Semiconducting nanostructures offer potentially revolutionary advancements in the cost and performance of light emitting diodes for solid state lighting and photovoltaic energy converters. GaN based LEDs are usually fabricated on expensive substrates and suffer from a high density of threading dislocations. In addition, the high current performance of the devices is degraded by efficiency decreases (efficiency droop) that seem to be inherent to current designs. GaN nanorods have been grown that are free of dislocations and serve as templates for the growth of InGaN active emitting regions on nonpolar facets of the nanostructures that may eliminate the causes of the high current efficiency droop. Dense arrays of dislocation free nanorods with InGaN quantum well active regions and LEDs made from them will be described.
High efficiency multijunction solar cells are among the most promising structures to increase the efficiency of solar cells to 50%. Achieving cells with efficiencies that high is impeded by the lack of appropriate sets of lattice matched materials to create multicomponent current matched monolithic structures. Nanorods of semiconductors to form the cell components of such structures are promising because the dislocations that typically form in lattice mismatched epitaxy can be avoided with the nanorod geometry to yield nearly dislocation-free, lattice mismatched structures. As an example, dense, uniform arrays of GaAs nanorods on Si have been developed that promise to enable a new paradigm for the generation of efficient solar cells. We will describe the properties of these materials and discuss our progress towards realizing efficient solar cells.Biography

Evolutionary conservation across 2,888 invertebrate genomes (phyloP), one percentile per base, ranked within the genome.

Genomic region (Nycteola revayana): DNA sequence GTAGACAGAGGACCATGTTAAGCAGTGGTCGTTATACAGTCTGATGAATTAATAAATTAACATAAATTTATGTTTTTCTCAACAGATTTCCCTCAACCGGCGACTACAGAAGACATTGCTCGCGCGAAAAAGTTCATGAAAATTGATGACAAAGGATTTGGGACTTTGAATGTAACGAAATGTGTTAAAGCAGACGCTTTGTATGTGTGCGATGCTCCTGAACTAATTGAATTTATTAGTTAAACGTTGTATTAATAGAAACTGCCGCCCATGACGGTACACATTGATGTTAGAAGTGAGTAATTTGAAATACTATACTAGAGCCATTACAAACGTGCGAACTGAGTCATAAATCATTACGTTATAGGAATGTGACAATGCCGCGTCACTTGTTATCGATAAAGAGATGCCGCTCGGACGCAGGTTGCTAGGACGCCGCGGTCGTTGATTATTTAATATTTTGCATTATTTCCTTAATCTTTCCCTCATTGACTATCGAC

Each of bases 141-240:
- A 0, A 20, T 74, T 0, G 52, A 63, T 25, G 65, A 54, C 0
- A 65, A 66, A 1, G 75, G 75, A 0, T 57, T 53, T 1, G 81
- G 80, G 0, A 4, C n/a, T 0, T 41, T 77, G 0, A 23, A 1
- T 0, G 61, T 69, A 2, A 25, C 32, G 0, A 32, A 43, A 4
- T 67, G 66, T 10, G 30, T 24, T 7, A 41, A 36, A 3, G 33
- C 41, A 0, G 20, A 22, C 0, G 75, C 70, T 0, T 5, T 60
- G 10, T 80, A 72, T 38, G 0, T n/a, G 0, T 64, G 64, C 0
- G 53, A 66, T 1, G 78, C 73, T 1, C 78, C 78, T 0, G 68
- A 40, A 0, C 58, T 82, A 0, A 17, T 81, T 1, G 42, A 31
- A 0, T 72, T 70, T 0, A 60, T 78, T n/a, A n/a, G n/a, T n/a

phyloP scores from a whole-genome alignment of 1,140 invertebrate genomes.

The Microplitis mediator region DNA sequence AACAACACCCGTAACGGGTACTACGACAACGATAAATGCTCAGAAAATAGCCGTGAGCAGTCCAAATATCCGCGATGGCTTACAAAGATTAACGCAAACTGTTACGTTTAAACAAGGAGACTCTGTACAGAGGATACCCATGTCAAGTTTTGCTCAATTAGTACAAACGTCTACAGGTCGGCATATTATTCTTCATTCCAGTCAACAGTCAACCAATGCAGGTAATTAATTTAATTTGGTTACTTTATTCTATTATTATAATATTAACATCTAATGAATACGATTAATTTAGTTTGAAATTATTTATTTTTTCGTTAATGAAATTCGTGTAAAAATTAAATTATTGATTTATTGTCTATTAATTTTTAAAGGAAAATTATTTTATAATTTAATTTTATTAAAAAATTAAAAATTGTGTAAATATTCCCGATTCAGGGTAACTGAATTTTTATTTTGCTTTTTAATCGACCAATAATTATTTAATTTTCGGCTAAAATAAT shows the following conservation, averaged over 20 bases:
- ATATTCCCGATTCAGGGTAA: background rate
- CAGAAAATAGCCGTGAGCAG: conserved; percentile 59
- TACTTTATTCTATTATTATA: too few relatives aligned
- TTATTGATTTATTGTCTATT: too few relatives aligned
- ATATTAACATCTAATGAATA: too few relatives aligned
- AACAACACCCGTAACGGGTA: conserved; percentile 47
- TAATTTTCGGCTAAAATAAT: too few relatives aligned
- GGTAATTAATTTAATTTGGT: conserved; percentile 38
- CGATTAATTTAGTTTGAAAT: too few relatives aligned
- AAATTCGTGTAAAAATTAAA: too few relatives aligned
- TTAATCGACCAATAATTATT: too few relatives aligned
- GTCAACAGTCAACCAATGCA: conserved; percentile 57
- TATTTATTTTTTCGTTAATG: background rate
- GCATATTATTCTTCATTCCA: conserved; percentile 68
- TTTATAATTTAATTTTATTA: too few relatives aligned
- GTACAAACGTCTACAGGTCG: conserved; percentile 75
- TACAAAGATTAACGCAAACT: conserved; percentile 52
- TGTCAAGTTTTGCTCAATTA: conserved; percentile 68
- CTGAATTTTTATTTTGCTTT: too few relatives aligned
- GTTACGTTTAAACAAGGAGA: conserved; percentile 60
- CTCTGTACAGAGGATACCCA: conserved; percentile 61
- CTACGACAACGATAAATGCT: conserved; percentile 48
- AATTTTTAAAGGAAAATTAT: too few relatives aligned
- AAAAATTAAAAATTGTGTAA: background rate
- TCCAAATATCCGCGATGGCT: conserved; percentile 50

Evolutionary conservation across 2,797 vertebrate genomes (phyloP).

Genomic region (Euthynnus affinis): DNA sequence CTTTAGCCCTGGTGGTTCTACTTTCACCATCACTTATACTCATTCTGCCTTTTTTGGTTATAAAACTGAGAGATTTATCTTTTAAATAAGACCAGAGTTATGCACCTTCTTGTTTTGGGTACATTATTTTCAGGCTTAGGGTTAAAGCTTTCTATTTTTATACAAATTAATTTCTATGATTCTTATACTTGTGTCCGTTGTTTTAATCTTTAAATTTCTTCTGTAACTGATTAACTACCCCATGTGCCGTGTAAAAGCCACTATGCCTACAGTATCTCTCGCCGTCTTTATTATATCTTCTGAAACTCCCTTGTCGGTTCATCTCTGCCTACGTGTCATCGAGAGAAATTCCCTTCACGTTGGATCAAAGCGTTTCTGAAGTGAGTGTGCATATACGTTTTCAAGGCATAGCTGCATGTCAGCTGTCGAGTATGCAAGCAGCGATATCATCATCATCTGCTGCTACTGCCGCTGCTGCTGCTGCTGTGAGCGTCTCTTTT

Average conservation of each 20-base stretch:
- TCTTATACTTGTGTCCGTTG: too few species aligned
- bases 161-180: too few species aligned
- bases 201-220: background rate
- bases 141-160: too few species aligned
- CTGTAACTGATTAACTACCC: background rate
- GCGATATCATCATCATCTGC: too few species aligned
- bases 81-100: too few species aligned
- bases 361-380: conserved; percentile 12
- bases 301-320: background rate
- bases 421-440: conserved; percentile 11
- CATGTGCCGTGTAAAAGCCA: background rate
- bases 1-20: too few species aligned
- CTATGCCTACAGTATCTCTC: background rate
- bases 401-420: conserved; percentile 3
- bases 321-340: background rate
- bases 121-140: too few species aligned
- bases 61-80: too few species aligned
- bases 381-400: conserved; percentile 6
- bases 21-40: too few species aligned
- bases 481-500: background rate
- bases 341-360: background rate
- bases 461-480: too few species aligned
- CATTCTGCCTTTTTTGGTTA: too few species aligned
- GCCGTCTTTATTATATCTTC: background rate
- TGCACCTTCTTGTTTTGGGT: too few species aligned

P. Daniel (Dan) Dapkus is the W. M. Keck Distinguished Professor of Engineering at the University of Southern California where he has been a faculty member since 1982. He received his BS, MS and PhD in Physics at the University of Illinois at Urbana Champaign. He is currently a faculty member of the Ming Hsieh Department of Electrical Engineering, the Mork Family Department of Chemical Engineering and Materials Science and the Department of Physics at USC. He also is the Director of the Center for Energy Nanoscience and Technology and a DoE Energy Frontier Research Center, The Center for Energy Nanoscience, in Emerging Materials for Solar Energy Conversion and Solid State Lighting. His current research involves the study of semiconductor nanostructures for application to energy devices, photonic materials and devices, and optoelectronic integration. He has received recognition for his work by being awarded the IEEE LEOS Distinguished Lecturer (1993–1994), the IEEE LEOS Engineering Achievement Award (1995), the IEEE David Sarnoff Technical Field Award in electronics (2001), the Optical Society of America Nick Holonyak, Jr. Award (2005), the Heinrich Welker Award of the International Symposium on Compound Semiconductors (2009), and the USC Associates Award for Creativity in Research (2009).